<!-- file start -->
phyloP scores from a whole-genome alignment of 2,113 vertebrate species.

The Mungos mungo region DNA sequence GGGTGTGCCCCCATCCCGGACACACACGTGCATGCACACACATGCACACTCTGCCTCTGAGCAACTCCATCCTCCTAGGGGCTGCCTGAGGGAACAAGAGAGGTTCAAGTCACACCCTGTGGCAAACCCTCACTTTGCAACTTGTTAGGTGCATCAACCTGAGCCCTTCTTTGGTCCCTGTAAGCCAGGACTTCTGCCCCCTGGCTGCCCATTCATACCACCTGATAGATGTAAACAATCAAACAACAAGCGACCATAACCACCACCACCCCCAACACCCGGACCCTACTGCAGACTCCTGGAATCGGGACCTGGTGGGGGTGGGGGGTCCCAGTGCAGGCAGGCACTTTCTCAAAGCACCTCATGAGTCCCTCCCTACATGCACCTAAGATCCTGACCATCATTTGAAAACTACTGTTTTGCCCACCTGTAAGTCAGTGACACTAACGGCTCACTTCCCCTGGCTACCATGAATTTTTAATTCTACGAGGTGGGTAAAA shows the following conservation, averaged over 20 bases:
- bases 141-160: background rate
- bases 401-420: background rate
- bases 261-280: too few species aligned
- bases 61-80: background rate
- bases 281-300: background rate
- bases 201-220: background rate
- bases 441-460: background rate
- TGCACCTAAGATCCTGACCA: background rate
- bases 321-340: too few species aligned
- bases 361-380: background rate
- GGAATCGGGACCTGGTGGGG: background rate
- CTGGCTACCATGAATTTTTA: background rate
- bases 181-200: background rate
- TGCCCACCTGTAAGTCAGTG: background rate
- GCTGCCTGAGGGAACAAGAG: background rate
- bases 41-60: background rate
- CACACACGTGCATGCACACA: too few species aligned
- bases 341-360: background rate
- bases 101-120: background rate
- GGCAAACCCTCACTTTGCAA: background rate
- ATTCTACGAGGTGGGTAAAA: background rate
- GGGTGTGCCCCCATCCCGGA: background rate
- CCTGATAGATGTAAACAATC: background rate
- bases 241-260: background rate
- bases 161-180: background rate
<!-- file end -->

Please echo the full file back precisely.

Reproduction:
phyloP scores from a whole-genome alignment of 2,113 vertebrate species.

The Mungos mungo region DNA sequence GGGTGTGCCCCCATCCCGGACACACACGTGCATGCACACACATGCACACTCTGCCTCTGAGCAACTCCATCCTCCTAGGGGCTGCCTGAGGGAACAAGAGAGGTTCAAGTCACACCCTGTGGCAAACCCTCACTTTGCAACTTGTTAGGTGCATCAACCTGAGCCCTTCTTTGGTCCCTGTAAGCCAGGACTTCTGCCCCCTGGCTGCCCATTCATACCACCTGATAGATGTAAACAATCAAACAACAAGCGACCATAACCACCACCACCCCCAACACCCGGACCCTACTGCAGACTCCTGGAATCGGGACCTGGTGGGGGTGGGGGGTCCCAGTGCAGGCAGGCACTTTCTCAAAGCACCTCATGAGTCCCTCCCTACATGCACCTAAGATCCTGACCATCATTTGAAAACTACTGTTTTGCCCACCTGTAAGTCAGTGACACTAACGGCTCACTTCCCCTGGCTACCATGAATTTTTAATTCTACGAGGTGGGTAAAA shows the following conservation, averaged over 20 bases:
- bases 141-160: background rate
- bases 401-420: background rate
- bases 261-280: too few species aligned
- bases 61-80: background rate
- bases 281-300: background rate
- bases 201-220: background rate
- bases 441-460: background rate
- TGCACCTAAGATCCTGACCA: background rate
- bases 321-340: too few species aligned
- bases 361-380: background rate
- GGAATCGGGACCTGGTGGGG: background rate
- CTGGCTACCATGAATTTTTA: background rate
- bases 181-200: background rate
- TGCCCACCTGTAAGTCAGTG: background rate
- GCTGCCTGAGGGAACAAGAG: background rate
- bases 41-60: background rate
- CACACACGTGCATGCACACA: too few species aligned
- bases 341-360: background rate
- bases 101-120: background rate
- GGCAAACCCTCACTTTGCAA: background rate
- ATTCTACGAGGTGGGTAAAA: background rate
- GGGTGTGCCCCCATCCCGGA: background rate
- CCTGATAGATGTAAACAATC: background rate
- bases 241-260: background rate
- bases 161-180: background rate